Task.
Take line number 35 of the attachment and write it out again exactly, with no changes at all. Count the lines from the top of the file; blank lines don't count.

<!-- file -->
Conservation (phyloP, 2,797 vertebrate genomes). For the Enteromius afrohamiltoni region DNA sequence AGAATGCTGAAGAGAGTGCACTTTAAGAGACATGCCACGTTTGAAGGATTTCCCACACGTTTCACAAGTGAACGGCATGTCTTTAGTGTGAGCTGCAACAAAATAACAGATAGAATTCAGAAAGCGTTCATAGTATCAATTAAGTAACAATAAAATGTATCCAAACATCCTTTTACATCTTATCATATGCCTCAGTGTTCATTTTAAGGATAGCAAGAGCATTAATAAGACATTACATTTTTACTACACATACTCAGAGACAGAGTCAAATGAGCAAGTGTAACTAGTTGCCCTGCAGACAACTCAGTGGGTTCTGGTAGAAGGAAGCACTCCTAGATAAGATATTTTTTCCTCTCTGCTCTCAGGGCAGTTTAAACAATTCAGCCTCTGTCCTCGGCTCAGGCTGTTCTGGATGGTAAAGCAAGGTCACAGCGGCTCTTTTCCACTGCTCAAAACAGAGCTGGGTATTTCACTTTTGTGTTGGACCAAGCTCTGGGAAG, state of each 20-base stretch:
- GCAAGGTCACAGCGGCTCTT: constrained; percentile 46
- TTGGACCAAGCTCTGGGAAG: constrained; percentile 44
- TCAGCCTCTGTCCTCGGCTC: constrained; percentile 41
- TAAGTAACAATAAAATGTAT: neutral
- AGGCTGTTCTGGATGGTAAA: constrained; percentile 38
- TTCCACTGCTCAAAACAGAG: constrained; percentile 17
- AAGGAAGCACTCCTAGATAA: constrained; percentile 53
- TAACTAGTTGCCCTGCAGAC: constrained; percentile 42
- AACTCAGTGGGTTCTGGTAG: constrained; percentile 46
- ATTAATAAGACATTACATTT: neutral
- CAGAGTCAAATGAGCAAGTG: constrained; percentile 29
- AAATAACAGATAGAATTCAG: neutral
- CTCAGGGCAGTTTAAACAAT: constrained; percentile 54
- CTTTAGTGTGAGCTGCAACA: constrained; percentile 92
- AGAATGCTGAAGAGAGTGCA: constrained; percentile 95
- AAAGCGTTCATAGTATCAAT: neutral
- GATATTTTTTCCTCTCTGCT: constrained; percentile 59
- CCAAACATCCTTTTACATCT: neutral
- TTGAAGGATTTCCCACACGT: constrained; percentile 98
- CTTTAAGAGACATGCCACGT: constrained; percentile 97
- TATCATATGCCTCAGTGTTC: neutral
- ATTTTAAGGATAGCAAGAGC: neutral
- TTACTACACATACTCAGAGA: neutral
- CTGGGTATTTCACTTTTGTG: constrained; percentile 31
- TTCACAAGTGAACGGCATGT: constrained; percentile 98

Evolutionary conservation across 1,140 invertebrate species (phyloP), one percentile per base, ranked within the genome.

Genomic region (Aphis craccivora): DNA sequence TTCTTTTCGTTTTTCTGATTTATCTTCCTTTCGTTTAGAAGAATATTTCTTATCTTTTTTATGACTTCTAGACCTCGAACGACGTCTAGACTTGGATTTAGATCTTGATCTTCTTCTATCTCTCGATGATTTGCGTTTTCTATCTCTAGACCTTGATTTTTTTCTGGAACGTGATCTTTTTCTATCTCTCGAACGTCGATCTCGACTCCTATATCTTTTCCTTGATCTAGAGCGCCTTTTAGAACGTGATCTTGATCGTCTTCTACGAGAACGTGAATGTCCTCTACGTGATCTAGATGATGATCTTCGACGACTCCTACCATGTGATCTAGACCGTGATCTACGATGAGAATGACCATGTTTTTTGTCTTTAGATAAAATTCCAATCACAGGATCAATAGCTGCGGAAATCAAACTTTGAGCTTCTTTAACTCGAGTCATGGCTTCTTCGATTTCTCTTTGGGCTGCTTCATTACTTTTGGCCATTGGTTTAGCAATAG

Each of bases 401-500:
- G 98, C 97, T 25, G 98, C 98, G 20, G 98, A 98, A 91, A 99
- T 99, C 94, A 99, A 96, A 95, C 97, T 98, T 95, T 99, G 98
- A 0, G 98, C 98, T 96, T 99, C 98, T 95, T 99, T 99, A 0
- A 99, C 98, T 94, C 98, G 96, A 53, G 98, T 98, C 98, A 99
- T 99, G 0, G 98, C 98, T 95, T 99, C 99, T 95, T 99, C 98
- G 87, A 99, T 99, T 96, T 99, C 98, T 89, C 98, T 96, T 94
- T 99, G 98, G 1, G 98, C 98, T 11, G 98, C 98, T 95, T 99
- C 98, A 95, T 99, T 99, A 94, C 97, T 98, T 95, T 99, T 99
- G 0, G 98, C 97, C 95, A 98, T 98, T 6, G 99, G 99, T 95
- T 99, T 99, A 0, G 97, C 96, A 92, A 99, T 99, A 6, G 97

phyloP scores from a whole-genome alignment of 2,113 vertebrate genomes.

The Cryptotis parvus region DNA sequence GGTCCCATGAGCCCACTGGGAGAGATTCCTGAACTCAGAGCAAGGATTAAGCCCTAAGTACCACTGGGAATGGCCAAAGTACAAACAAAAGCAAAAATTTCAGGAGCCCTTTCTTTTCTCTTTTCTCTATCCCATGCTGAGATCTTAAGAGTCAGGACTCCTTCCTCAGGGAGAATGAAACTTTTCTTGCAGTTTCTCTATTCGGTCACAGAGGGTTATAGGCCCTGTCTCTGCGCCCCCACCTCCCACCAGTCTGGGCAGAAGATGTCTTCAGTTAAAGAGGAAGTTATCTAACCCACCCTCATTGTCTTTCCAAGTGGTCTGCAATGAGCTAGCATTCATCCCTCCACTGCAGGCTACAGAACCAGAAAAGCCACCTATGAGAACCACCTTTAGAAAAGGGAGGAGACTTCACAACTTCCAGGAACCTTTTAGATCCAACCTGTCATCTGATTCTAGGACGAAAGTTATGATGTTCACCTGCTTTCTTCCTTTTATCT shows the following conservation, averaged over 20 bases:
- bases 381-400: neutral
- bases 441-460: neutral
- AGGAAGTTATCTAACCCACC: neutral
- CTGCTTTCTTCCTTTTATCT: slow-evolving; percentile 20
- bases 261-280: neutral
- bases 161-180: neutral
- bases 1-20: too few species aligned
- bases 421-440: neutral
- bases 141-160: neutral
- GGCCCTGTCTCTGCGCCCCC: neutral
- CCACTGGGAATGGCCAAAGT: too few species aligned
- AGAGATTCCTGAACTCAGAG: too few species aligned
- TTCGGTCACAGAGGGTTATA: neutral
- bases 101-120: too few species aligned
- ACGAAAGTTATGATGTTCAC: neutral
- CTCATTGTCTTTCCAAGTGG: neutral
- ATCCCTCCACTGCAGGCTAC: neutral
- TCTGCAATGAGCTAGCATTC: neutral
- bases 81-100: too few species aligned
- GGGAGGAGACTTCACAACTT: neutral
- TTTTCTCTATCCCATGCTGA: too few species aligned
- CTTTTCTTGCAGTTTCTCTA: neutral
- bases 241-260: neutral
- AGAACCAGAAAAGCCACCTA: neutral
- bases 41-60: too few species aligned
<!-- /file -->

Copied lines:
- G 87, A 99, T 99, T 96, T 99, C 98, T 89, C 98, T 96, T 94